If you are expecting to catch a large pike in the summer months I’m afraid you are likely to be disappointed. Sure, you may strike it lucky and hook in to a monster pike but it is not very likely during the summer months. If you hook in to a Norfolk Broads pike during the summer it is likely to be a smear ‘jack’ pike weighing less than 10lbs. Even though jack pike won’t break any records, they are great sport and a lot of fun to catch. In fact, catching a smaller jack pike is often more exhilarating than catching a large pike.
Jack pike are hard fighters and once hooked they will tear off at a rate of knots, they will tail walk and jump out of the water and they will also give fierce head shakes. Once on the bank the jack pike will thrash around like something possessed, and won’t stop until they are unhooked and back in the water. Hooking, playing and unhooking jack pike gets the heart beating, the adrenaline pumping thorough the veins, and is very exciting. Catching a jack pike never fails to raise a smile.
The large pike in the Norfolk Broads are totally different to catch. When hooked the large pike will go for a ‘run’ and will continue to do so until you get it in the net. Large pike don’t jump out of the water, large pike don’t tail walk and whilst a large pike will shake its head it won’t do so with the same ferocity as a jack pike. Once in the net a large pike will submit and remain sedate until you get it back in the water. It’s always nice to catch a large fish, so a large pike is always welcome in the net but it is seldom an exciting experience.
If you want to catch a pike out of the Norfolk Broads in the summer months the best method is to lure fish for them. In the summer months the jack pike are very active and will chase the small silver fish all over the river. Look for small fish leaping out of the river, and I guarantee it is because a jack pike is giving chase. If you can find a shoal of silver fish ‘jumping for their lives’ you need to cast a lure and there is a very good chance you will hook in to a pike.
Even if you can’t spot any silver fish jumping out of the water it is always worth casting a lure to try and hook a jack pike that may be waiting for a shoal of silver fish to swim past. When lure fishing for pike you should cast tight to the left bank and retrieve the lure. The next cast should be a little to right. The next cast should be a little more to the right, and so on until the final cast (unless you hook a pike of course) which should be tight to the bank on your right. Lure fishing in an arc will ensure you cover as much water as possible.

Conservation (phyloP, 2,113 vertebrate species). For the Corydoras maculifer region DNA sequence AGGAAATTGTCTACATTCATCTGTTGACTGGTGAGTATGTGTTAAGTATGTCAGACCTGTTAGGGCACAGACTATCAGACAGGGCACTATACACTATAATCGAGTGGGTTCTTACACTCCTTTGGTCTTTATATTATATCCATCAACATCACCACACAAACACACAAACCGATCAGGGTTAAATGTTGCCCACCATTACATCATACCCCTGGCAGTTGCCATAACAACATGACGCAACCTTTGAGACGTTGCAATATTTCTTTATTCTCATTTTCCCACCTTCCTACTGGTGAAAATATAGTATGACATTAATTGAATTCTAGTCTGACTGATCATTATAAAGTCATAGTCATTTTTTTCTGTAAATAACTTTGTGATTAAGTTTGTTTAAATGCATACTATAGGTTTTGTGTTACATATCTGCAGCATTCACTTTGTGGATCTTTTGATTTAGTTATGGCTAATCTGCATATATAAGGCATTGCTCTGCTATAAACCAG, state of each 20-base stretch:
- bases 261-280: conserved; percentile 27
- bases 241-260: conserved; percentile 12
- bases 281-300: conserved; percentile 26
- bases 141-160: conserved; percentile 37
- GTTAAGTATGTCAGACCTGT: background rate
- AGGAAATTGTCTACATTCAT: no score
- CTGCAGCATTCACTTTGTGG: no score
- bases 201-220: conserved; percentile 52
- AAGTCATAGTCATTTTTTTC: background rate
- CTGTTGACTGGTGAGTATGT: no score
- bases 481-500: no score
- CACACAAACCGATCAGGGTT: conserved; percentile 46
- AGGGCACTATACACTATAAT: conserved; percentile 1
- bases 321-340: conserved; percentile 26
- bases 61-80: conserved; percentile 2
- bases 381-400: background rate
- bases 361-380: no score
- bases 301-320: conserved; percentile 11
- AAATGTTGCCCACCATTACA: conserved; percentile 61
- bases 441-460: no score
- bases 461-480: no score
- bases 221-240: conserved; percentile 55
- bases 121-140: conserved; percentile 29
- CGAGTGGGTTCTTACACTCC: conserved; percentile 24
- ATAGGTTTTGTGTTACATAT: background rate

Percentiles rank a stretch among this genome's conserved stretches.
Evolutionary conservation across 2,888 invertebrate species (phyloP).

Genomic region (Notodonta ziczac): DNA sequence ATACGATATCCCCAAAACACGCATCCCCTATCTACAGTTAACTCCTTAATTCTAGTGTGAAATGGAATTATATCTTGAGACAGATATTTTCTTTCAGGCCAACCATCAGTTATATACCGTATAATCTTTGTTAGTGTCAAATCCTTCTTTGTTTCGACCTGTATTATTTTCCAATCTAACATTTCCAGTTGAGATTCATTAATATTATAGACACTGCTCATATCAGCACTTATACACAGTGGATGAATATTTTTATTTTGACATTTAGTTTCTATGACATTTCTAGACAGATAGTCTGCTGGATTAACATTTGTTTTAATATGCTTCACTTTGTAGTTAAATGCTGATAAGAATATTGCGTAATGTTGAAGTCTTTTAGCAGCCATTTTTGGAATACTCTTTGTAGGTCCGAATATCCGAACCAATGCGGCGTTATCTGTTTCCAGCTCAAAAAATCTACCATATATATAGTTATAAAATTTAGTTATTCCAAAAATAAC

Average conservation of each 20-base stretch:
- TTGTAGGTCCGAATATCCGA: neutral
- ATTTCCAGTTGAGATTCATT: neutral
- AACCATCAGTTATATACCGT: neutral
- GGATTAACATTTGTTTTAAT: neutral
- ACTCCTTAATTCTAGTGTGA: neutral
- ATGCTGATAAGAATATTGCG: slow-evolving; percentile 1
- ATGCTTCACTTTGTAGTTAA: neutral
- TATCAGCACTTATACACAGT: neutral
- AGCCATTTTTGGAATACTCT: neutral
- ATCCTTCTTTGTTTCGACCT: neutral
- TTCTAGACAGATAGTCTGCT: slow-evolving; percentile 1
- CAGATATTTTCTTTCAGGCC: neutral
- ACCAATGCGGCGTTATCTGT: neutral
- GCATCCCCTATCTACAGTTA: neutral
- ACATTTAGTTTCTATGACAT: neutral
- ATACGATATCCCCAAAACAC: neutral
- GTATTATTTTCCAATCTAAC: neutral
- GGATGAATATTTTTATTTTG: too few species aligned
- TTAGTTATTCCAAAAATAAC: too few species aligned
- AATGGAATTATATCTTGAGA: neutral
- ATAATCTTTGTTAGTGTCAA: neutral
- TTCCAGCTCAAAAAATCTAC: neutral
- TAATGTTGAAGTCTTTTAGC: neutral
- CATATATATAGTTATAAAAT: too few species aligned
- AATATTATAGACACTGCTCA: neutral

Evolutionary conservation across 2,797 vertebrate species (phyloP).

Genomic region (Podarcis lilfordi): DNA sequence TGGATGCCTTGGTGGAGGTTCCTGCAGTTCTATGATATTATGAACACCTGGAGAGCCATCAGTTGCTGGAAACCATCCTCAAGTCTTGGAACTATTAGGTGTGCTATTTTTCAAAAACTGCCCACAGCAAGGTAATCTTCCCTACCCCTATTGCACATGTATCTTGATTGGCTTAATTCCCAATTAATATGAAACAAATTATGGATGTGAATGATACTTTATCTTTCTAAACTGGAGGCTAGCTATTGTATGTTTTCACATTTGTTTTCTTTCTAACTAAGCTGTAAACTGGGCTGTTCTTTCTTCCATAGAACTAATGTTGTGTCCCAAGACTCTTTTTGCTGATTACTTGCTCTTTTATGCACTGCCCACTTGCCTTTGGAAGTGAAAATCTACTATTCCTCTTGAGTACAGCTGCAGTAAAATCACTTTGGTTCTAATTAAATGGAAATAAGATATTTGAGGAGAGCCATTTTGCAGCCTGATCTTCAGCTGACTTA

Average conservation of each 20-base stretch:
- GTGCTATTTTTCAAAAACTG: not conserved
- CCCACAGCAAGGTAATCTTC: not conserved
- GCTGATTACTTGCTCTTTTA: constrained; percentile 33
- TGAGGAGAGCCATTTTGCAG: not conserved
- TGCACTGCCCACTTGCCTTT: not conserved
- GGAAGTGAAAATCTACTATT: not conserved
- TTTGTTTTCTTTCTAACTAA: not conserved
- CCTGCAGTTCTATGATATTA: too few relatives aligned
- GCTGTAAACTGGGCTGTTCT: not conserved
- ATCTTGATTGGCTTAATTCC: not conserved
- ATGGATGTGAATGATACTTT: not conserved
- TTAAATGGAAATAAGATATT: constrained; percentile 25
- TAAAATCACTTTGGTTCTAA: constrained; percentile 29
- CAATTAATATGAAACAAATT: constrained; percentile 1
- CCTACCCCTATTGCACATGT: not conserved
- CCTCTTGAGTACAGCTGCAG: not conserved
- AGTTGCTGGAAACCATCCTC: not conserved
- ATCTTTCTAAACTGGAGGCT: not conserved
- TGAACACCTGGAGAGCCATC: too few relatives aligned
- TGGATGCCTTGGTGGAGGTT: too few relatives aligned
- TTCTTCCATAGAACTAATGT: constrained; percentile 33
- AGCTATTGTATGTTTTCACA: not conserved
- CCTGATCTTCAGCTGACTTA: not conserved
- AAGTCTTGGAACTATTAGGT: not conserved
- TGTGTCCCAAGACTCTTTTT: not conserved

When reeling in the lure you need to vary the retrieval rate, i.e. reel in fast, reel in slow, reel in erratically, and also move the tip of the rod to give the lure a bit of life. Some anglers seem to think that lure fishing is an ‘art’ to get skilled in, but I don’t think this is the case. In fact, I think it is utter rubbish, and if you draw a lure near a pike it is likely to have a go at it regardless of how fast you are reeling the lure in or how you are moving the rod tip.
Dead baiting is a popular method for catching pike on the Norfolk Broads, but not in the summer months. Okay, you may hook a pike whilst dead baiting during the summer months but you’ll be very lucky if you do. Dead baiting is a great way of catching pike out of the Norfolk Broads in the winter months, but not the summer.
Every summer I see plenty of tourists and holiday makers dead baiting for pike whilst fishing the Norfolk Broads, and I know that many of these will return home without catching a pike which is a shame. If you are planning on a trip to the Norfolk Broads and want to catch a pike or two please, please don’t set up camp, cast out a dead bait and wait for the pike to come to you, because you could end up being disappointed. Instead, get yourself a few lures, get out on the river bank and have a go at spinning for jack pike.